HOME TRENDS, IN and OUT
“Don’t follow a trend. Follow your heart.” (Krist Novoselic)
Trends are an important part of our life, 24/7/365. It was fun to investigate the history of trends and read expert opinions about how trends change our lives. Research is fun, and gives me an opportunity to learn!
In a previous segment, I talked about wants versus needs. Trends, I believe, turn our wants into needs, because we want to fit in. We may not have the courage to decide for ourselves what to wear, or how to furnish and accessorize our homes. We turn to others who have done it, whatever “it” is. “The trends we’re dying to keep up with were all started by someone somehow. That’s their identity. Not necessarily ours.”
There’s an unlimited number of trends that influence us every waking minute, every day. Some are obvious, like advertising. We use Google, Pinterest, and Houzz to search for trends, or we may discover them while we’re searching for other things. Other influencers may be subtle, like seeing clothing worn by celebrities, or food packaging.
TRENDS: HOME DESIGN (What’s “in” now?)
SMALLER HOMES WITH MORE DETAIL
McMansions are out. Smaller homes are in. But small doesn’t have to mean stripped down. Today’s homeowners, especially millenials, expect detail-packed, optimally-designed homes, where every inch of space is maximized. When you reduce square footage in a home, how can you maintain storage and detailing? Get creative! For example, use storage under staircases and nooks throughout the home. Focus on design elements that reinforce quality and a feeling of space, such as skylights and sliding doors. The smaller the space, the more you want to give it an airy feel.
As interest in smaller homes grows, demand for infill housing in urban living increases. Many homeowners want the convenience and walkability or bikeability of an urban community. As a result, accessory dwelling units, loft-style homes, and pre-fabricated homes are popular for all age groups.
BUILDING SYSTEMS THAT SAVE NATURAL RESOURCES
Despite what some government officials say, global warming and saving natural resources is important to the majority of homeowners. With the focus on energy and conservation, homeowners want features that offer value as well as style. Here are some sustainable design trends that continue to be “in:”
- Roof solar panels and passive solar design
- Thermostatically controlled skylights that open when the home reaches a certain temperature
- Using sustainable building materials, such as restored wood for flooring and products that contain a high percentage of post-consumer waste
- LED lighting
- On-demand water heating
- Radiant heated flooring
- Rain chains that filter and reuse rainwater
- Air and water filtration systems
LIFETIME LIVABILITY FEATURES FOR ALL AGES (NOT JUST SENIORS!)
The country’s demographics are changing. As the baby boomer population gets older, homeowners demand senior-friendly features in their homes. Consequently, universal design will continue to be an important concept when building new homes or remodeling existing homes. Here are four important features for everyone, not just seniors:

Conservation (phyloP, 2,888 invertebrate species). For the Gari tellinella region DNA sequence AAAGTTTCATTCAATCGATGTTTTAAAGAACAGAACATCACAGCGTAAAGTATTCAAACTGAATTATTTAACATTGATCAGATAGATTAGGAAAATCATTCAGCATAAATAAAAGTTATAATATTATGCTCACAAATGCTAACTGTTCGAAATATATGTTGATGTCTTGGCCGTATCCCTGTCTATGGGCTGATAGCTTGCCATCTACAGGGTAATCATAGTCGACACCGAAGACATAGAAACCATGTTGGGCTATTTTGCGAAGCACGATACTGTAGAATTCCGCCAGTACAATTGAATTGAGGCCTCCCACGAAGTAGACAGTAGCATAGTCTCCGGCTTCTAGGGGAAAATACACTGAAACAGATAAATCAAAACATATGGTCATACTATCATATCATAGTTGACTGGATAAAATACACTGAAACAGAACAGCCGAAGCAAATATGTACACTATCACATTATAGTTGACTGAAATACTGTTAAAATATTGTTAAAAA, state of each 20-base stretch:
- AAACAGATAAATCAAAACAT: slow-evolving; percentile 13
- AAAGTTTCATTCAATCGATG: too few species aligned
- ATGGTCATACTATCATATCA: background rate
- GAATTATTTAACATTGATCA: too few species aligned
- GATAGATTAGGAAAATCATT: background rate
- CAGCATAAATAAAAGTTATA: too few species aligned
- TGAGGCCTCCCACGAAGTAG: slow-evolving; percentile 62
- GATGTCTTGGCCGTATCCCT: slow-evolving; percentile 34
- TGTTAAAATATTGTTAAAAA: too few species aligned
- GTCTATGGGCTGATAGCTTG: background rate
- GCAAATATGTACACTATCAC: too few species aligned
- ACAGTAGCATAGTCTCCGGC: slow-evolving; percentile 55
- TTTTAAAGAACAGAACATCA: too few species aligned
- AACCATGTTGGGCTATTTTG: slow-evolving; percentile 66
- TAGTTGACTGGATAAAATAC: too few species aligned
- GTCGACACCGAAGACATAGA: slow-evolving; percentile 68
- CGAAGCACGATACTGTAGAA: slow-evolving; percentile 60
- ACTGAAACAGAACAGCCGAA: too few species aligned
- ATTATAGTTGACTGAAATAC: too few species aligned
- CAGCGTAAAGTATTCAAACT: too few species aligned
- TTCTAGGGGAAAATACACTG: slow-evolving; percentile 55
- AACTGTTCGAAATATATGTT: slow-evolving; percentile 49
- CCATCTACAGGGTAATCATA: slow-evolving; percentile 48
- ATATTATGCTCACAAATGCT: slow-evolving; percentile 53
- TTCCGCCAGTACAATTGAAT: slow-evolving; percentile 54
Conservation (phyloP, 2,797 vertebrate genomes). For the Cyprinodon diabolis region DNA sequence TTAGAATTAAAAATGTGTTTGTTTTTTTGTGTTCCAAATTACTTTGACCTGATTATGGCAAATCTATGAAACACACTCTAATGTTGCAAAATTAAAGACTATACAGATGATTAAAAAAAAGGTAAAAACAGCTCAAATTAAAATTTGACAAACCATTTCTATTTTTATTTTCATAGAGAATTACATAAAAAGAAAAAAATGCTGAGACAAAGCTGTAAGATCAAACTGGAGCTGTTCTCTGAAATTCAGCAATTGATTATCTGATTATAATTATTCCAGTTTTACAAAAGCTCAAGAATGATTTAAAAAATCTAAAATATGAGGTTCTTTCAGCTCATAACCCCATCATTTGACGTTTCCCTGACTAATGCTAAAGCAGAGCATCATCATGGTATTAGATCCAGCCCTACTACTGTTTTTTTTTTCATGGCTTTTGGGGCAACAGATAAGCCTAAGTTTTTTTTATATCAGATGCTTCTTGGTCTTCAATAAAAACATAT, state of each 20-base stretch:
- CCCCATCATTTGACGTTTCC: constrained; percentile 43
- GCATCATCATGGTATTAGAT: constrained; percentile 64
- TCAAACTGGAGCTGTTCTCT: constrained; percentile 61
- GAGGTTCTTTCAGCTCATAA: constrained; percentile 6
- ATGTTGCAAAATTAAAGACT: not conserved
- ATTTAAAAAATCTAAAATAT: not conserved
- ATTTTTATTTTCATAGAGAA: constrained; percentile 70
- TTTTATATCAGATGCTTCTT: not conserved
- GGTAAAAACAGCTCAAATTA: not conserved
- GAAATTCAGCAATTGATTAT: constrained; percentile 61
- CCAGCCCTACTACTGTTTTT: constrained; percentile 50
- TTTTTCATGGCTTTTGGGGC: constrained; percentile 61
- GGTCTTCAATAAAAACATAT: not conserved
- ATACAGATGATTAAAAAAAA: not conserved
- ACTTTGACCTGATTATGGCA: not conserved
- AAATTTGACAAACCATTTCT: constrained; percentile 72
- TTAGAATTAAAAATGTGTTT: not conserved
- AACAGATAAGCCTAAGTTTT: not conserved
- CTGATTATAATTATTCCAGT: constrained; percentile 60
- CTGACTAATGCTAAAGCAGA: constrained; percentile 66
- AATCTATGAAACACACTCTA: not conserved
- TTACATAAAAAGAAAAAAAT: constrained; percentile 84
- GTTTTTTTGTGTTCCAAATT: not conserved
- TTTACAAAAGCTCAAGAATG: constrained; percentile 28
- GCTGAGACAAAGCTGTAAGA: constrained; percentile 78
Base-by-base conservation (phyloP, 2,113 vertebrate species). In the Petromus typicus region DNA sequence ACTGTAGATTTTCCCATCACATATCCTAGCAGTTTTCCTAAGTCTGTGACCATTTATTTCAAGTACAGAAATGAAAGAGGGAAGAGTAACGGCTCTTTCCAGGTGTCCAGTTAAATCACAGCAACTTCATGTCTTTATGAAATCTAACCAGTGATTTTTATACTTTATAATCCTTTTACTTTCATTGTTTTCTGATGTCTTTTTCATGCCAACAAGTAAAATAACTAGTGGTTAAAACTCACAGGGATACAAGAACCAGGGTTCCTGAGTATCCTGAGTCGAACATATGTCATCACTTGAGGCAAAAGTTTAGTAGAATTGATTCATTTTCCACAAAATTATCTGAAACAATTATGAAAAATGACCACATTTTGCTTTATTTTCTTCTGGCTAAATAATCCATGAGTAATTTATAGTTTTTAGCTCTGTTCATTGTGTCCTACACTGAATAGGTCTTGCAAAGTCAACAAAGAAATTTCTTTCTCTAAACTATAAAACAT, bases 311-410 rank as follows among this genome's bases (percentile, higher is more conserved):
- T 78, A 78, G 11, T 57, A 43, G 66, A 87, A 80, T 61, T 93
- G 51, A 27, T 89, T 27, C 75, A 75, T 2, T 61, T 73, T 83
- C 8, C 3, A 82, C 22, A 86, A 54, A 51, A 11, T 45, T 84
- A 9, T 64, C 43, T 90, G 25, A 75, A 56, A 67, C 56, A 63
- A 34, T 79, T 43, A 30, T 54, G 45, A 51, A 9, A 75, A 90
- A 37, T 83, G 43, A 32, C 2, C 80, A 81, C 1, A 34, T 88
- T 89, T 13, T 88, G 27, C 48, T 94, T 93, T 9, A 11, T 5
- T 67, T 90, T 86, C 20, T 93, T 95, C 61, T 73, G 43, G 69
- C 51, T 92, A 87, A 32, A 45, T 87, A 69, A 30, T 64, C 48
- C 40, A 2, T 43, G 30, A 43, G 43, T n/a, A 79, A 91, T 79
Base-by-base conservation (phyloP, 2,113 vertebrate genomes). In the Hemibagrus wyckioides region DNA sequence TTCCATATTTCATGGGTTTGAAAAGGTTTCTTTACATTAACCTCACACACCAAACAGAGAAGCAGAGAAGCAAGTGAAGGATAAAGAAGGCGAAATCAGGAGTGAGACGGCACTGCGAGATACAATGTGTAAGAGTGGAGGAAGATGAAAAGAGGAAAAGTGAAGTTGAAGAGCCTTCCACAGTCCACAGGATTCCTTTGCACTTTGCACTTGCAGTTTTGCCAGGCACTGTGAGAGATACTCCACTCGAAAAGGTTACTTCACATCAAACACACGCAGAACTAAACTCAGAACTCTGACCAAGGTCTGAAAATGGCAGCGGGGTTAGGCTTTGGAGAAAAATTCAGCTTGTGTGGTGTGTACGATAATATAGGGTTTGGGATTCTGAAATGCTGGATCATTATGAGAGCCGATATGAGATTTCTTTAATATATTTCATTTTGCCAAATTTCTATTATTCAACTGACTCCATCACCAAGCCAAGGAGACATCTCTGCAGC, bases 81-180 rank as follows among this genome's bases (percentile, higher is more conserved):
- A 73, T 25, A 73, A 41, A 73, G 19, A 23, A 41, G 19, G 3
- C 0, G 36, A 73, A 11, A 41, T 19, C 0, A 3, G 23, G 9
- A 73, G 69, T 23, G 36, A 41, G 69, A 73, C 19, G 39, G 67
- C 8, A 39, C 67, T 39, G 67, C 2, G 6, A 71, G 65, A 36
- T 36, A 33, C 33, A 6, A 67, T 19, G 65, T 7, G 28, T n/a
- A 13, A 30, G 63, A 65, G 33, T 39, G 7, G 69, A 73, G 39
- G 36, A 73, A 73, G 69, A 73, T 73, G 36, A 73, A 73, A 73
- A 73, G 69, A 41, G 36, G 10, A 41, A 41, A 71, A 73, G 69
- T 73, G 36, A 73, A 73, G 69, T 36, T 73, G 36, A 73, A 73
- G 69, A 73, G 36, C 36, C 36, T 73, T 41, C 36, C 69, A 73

♦ Accessibility. Homeowners are looking for features that enhance mobility, such as built-in elevators and one-story floor plans.
♦ Safety. Features that offer convenience and security are popular, including low-level access showers and grab bars.
♦ Caregiver Comfort. Many homeowners want features that offer comfort for caregivers, such as a private space separate from the rest of the home.
♦ Community. Common outdoor areas like gardens and courtyards offer older homeowners a chance to congregate and enjoy companionship.
Now I’ll explore specific trends for your home, starting with your kitchen:
TRENDS FOR YOUR KITCHEN:
- Abstract island and peninsula shapes. Modifying the shape of an island or peninsula can open up circulation paths, improving work and storage space. The aisleways around an island should maintain a 42” minimum space between countertops (NKBA guidelines).
- Backsplash tile feature walls. Including areas behind floating shelves and flanking chimney-style range hoods. It creates a striking feature wall and transforms an okay wall into a focal point.
- Black. Black stainless steel appliances are popular, because the finish is fingerprint-resistant, and has an iridescent sheen to enhance the other surfaces.
- Contrasting island. Darker colors have caught on, becoming a bona fide trend.
- Cream-colored cabinets. No matter what style, stark white cabinets have been overdone in the past 5-10 years.
- Great room concept. Homeowners are still opening up their kitchens to adjacent interior spaces.
- Quartz countertops. Engineered quartz remains a popular countertop material because it’s lower maintenance and stronger than most real stone, available in a plethora of colors and styles.
- Subway tile. Rectangular 3″ x 6″ subway tile is still popular, but it’s being installed in a herringbone or vertical pattern. Alternative rectangular tiles (up to 12″ x 24″) are popular because there are fewer grout joints.
- Window walls and glass doors. Wider windows and doors provide natural light and views of a garden. It’s important to consider the compass orientation and view year round. Also consider any loss of storage before you demolish your kitchen.
- Wood. Homeowners are increasingly demanding medium-tone woods, especially in kitchens.
TRENDS FOR YOUR BATHROOMS:
- Easy-reach shower controls. Being bombarded with icy water is no way to start a shower. The valve should be placed where you can control the water easily from outside and the inside.